Soda Can Therapy

My sister, Alya, is one of the most beautiful persons I know. When I was younger, I seriously thought she was so gorgeous, she could be an actress if she wanted.

To this day, I’ll look at her, and it’ll blow my mind how pretty she is. Like, I know looks aren’t everything, but hot damn, my sister is breathtaking!

She has thick, wavy hair with a natural color of burnished gold. Her eyes can switch from a sea blue to a pale green to a steely grey depending on what angle you’re looking at her from (and on what color shirt she’s wearing). She exercises a lot, so she also has a fit physique, complete with trim calves and defined forearms.

Her personality is magnetizing, too.

She’s sprightly and vivacious. She boasts often because she seems to have a wellspring of confidence within her that never runs dry, but it’s always meant in good fun. One of the first dates she went on with her future husband is now a hilarious story, because she insisted she could play tennis extremely well, and when that wasn’t the case, good-natured humor ensued. Her attitude and active mind boost her good looks to the millionth degree.

But it wasn’t always this way.

My sister went through a bit of a “blossoming” phase when she was in high school. That’s when she became the person she is today.

In middle school, she was bullied terribly.

To this day, I don’t know why she was bullied. She was thin, wore glasses, and sported an unfortunate haircut, true. But she was genuinely a great kid. Smart, good-humored. But she was missing the self-confidence which she has now, and I guess that made her a target.

I’m sorry to say I wasn’t aware of her troubles then. I was making the transition to middle school as well, so I was more or less absorbed with what was going on with me. As far as I was concerned, Alya was just my knowledgeable big sister who I hung out with after school.

Alya later told me that she purposefully hid her trials from me. She didn’t want me to know that she was getting bullied. But she did admit there were times she cried before going to bed, dreading school the next day. She developed a habit of grinding her teeth in her sleep, as if she were clenching her entire body before having to dive back into the toxic atmosphere waiting for her.

There was only one time when Alya actually broke down about a situation going on at school. She and I were hanging out with our childhood friend, Mia. The three of us were each other’s closest friends, and nothing was more enjoyable than just kicking back at Mia’s grandparents house, giggling about books we had read and planning our next adventure pretending we were on Middle-Earth.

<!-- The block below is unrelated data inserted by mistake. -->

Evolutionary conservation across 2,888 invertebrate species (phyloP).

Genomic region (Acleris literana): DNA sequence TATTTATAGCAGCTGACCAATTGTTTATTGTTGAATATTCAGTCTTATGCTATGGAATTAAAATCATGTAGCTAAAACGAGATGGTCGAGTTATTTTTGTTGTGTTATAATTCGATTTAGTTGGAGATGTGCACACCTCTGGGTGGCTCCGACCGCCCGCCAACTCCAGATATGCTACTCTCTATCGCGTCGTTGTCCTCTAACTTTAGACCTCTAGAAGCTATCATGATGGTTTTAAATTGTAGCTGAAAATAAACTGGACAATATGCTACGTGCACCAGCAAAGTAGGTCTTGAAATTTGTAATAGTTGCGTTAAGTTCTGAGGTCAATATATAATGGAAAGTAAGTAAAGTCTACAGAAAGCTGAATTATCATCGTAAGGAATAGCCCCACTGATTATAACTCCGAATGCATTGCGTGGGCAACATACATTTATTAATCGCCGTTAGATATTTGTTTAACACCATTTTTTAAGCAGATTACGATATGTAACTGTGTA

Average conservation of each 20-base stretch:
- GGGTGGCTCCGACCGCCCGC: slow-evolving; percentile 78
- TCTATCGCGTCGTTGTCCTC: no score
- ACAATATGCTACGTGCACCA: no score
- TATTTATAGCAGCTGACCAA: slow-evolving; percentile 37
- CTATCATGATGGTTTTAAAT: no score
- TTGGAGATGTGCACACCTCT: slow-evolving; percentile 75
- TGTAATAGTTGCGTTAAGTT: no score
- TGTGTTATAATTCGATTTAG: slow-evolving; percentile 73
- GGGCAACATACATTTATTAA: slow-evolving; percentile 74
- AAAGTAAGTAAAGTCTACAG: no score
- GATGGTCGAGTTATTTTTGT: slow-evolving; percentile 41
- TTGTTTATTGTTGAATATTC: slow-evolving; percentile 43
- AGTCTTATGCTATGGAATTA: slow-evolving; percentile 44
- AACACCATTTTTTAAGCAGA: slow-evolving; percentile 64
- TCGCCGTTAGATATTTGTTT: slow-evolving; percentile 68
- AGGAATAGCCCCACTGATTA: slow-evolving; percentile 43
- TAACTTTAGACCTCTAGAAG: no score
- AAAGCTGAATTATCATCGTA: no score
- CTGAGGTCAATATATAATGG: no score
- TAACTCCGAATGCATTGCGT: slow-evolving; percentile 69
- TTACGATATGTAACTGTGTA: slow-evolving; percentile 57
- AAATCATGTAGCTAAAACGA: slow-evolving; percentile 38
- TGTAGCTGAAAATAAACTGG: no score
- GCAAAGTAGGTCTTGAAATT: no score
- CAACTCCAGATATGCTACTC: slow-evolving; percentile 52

That day, we were just chugging a bunch of those mini root beers and having a burping contest.

Side note: Yes, we would have burping contests. No, we were not ashamed.

After the contest, Alya told Mia and I about this boy who had bothered her at school. I can’t for the life of me remember what the boy did. All I know was that it upset Alya almost to the point of tears. Not tears of sadness, but tears of frustration and anger.

For a while now, I had been eyeing this sledgehammer that Mia’s grandparents kept in a toolshed, and at that point I had the perfect idea. I suggested we all let off a little steam by using that sledgehammer to pound away our problems. The plentiful amount of root beer cans around us could serve as symbolic stand-ins for the objects of our ire.

Alya, Mia, and I then solemnly proceeded to heft the sledgehammer over our shoulders and then slam it down upon those teeny cans, crushing them flat. It’s a testament to how much soda we guzzled that we were able to do this more than a few times. We decided to give Alya the majority of cans to smash, but there was still enough to go around.

These days, I kind of question whether or not that was healthy for us to do. I mean, we were not shy about naming the situations or people that we were venting our pent-up rage against. Those cans were getting destroyed.

But we felt better afterwards. And that’s all there really is to it.

This soda can therapy in no way fixed Alya’s bullying problem. I can only hope that at least for that afternoon, this one moment helped her feel an ounce more in control of her situation.

Side note: I won the burping contest, I’m 90% sure. Mia and I were always the big contenders in these things. For the life of her, when Alya was young, she just could not burp. She would try, but nothing would come out.

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